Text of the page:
Recently I've been messing around with different fonts in LaTeX and tonight got set up with the fontspec package which allows you to use .otf fonts in your LaTeX documents (in my case compiling with xelatex instead of pdflatex). Given the presence of online .ttf to .otf converters, this opens up a world of opportunity in terms of font usage -- particularly with the availabliliy of high-quality free fonts available from sources such as The League of Movable Type.

My only concern with this is that, well, it sounds a little too good to be true. One of the reasons I use LaTeX is because the basic typesetting is just so good. Sometimes people mention that one of the reasons this works is that LaTeX font files contain more information than basic .ttfs which allows LaTeX to fine tune character placement. I'm worried that using .otfs through the fontspec package might compromise typographical quality.

So I have two questions, and my naive answers.

First question (.otf): Will the use of original .otfss through fontspec result in lower typographical quality than using, say, the default Computer Modern? By "original" I mean .otf files created by the type designers themselves, rather than automated conversion software.

My naive answer is no ... mainly because I want it to be no! But I did install Linux Libertine, and the first thing I noticed was a ligature (Th) I'd never even seen before:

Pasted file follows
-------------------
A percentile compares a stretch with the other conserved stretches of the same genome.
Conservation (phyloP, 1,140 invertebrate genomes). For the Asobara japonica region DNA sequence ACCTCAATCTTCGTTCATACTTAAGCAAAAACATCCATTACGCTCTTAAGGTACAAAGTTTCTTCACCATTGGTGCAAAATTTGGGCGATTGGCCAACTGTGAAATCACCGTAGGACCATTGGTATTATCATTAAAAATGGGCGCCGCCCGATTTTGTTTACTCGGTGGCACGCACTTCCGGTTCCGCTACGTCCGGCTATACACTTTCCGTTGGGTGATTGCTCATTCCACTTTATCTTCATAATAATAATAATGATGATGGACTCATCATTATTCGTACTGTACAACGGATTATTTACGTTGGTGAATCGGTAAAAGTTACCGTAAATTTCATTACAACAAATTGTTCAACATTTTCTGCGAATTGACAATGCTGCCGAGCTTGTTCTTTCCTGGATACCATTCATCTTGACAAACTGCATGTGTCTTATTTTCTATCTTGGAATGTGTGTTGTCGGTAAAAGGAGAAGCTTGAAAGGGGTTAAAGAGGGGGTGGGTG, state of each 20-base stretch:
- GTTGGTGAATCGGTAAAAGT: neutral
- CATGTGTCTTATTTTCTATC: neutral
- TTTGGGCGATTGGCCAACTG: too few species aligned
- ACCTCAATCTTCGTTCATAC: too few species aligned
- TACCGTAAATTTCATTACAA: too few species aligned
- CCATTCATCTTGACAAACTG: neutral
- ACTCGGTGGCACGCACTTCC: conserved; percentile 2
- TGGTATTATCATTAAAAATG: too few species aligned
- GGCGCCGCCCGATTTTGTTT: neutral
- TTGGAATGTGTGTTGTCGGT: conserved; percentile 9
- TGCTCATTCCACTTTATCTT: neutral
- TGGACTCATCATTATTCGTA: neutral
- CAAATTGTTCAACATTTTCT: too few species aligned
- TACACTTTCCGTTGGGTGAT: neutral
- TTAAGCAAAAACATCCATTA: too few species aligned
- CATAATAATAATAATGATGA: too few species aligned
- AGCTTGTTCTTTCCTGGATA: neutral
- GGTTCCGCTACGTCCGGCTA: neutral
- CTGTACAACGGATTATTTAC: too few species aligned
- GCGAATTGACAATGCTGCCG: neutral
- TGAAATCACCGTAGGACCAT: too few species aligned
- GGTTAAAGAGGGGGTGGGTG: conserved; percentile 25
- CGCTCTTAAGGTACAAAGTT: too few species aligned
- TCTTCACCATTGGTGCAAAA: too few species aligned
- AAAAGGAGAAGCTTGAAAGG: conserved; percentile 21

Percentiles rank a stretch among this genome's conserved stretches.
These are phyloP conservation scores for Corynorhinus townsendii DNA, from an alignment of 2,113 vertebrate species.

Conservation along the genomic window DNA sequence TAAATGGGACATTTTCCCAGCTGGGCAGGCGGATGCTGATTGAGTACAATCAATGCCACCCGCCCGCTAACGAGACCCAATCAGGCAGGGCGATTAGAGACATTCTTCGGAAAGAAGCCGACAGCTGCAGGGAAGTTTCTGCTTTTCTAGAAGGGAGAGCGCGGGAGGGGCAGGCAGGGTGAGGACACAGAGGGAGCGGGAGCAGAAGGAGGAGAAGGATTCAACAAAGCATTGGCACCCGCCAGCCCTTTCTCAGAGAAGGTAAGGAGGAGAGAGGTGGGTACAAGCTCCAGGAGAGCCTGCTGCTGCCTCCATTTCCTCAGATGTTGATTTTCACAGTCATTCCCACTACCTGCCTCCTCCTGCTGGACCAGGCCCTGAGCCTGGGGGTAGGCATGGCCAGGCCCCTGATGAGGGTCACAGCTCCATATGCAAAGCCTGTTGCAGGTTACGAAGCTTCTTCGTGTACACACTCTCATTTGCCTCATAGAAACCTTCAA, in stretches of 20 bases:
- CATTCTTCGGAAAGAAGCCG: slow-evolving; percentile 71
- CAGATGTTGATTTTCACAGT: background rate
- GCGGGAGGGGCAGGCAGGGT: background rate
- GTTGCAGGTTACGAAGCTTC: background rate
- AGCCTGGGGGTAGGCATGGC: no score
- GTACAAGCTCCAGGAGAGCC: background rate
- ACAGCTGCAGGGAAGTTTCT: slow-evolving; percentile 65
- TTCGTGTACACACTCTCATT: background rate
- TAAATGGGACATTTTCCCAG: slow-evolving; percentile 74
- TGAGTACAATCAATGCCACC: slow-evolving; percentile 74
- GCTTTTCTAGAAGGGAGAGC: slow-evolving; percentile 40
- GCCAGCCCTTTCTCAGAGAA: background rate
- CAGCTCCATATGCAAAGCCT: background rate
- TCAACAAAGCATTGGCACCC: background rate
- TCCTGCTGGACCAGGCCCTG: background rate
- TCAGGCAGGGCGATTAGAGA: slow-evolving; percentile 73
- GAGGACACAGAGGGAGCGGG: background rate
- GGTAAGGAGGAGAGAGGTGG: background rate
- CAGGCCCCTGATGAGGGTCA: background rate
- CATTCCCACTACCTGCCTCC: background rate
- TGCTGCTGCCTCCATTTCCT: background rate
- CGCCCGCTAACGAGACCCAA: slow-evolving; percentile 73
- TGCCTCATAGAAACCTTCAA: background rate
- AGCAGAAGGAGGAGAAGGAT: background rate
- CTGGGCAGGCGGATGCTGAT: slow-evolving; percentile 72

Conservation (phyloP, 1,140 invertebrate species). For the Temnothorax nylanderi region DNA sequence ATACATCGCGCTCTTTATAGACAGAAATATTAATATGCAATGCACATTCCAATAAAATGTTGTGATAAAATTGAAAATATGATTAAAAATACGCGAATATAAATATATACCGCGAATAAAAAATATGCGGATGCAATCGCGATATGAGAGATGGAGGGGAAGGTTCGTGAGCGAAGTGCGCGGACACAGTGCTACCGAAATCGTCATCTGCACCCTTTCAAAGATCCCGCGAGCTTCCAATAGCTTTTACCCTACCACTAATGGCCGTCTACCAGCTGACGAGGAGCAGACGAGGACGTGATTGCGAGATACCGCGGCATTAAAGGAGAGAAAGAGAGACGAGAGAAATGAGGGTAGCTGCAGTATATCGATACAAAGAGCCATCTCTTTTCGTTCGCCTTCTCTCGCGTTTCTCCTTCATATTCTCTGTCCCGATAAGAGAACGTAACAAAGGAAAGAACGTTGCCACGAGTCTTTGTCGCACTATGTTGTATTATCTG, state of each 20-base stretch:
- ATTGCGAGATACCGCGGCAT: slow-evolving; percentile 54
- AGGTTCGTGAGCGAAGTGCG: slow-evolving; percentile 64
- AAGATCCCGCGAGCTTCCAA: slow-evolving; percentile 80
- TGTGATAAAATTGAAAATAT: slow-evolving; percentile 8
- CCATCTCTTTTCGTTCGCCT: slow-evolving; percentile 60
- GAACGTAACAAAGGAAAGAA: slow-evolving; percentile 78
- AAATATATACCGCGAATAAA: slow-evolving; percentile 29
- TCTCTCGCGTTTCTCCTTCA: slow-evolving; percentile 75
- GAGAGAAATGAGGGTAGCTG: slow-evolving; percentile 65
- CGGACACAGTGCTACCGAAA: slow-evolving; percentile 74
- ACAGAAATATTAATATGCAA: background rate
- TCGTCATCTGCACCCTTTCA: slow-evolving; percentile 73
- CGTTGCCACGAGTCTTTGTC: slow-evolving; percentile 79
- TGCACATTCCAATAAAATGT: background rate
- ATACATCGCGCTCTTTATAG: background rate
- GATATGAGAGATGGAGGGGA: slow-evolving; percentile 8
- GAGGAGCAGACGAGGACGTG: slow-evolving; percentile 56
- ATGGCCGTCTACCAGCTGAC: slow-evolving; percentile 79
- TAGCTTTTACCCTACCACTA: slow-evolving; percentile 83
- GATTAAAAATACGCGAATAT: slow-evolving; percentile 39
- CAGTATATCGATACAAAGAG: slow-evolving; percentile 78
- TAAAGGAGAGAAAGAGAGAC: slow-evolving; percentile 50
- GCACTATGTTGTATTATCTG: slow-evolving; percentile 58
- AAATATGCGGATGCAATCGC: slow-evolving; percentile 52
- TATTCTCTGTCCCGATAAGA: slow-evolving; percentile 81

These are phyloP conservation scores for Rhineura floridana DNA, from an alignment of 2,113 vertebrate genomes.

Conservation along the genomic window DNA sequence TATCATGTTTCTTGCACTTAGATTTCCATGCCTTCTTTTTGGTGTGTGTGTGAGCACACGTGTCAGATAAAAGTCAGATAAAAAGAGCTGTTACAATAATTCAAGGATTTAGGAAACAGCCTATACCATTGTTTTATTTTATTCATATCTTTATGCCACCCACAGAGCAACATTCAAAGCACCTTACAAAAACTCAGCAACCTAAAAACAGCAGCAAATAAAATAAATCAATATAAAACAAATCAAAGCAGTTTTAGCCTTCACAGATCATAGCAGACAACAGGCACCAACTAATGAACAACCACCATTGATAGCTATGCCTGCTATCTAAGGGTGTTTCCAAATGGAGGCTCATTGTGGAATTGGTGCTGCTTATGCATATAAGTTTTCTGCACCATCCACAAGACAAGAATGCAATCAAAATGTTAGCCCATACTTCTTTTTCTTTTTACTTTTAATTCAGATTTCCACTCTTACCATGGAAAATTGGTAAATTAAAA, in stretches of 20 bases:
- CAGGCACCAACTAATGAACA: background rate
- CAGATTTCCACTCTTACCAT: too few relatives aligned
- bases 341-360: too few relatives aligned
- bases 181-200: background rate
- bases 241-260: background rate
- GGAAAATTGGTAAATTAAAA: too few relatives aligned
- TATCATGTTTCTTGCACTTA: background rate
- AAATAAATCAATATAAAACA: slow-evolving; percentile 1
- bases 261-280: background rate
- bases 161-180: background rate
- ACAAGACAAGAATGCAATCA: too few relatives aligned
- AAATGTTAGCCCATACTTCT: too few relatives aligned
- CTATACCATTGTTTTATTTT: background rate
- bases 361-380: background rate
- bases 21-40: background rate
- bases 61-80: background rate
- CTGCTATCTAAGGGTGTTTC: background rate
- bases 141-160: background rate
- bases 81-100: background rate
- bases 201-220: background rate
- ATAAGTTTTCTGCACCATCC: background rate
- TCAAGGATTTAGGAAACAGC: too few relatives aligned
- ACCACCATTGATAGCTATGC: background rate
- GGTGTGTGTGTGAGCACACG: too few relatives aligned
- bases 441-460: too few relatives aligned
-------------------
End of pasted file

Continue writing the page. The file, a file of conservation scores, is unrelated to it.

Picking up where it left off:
enter image description here

This gave me hope!

Second question (.ttf): Will the use of .otfss created through automated conversion software from, say, .ttf files result in worse typography?

My naive answer to this is yes. This is because of the partial attributions of LaTeX's good typography to the complexity of its font files, implying that default Microsoft Word font files simply didn't contain enough information to place the fonts correctly.

  • 4
    About your second question: You can use .ttf fonts directly without any conversion with XeTeX and LuaTeX. I think however, that .ttf fonts do usually include less detailed typographic information than .otf fonts.
    – doncherry
    Oct 9 '12 at 20:49
  • 2
    No. (I have to write some more characters for this comment to be accepted) No typographic drawbacks. Just many, many, many, many advantages if the font is designed and constructed well enough.
    – topskip
    Oct 9 '12 at 21:24
  • 2
    @doncherry: The file extension does not show, whether a font is an OpenType font or not, cf. the Wikipedia entry: OpenType.
    – Speravir
    Oct 9 '12 at 21:30
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    James, see my comment to doncherry. There’s no need for converting TTF to OTF. It won’t get OpenType functionality either. The linked online converter doesn’t say anything about the scripts in the background. Perhaps they use ttfautohint, so you would get better hinted OTF files, but actually this is not related to TTF vs. OTF.
    – Speravir
    Oct 9 '12 at 21:42
  • pdftex can use truetype fonts directly as well.
    – cfr
    Jan 1 '14 at 0:40
  • Regarding Metafont CM vs. Latin Modern OTF: One can argue that one of the main virtue of Metafont is the rasterizer - that is with Metafont you can get bitmap fonts targeted for a specific device and a specific font size, while the bitmaps from OTF fonts will only benefit from hinting. On the other hand LM's glpyhs have been improved over CM's.
  • Regarding TTF vs. OTF: Technically TTFs are OTFs, so there is no conversion needed. For PFBs (Type 1) only some encapsulation is needed.

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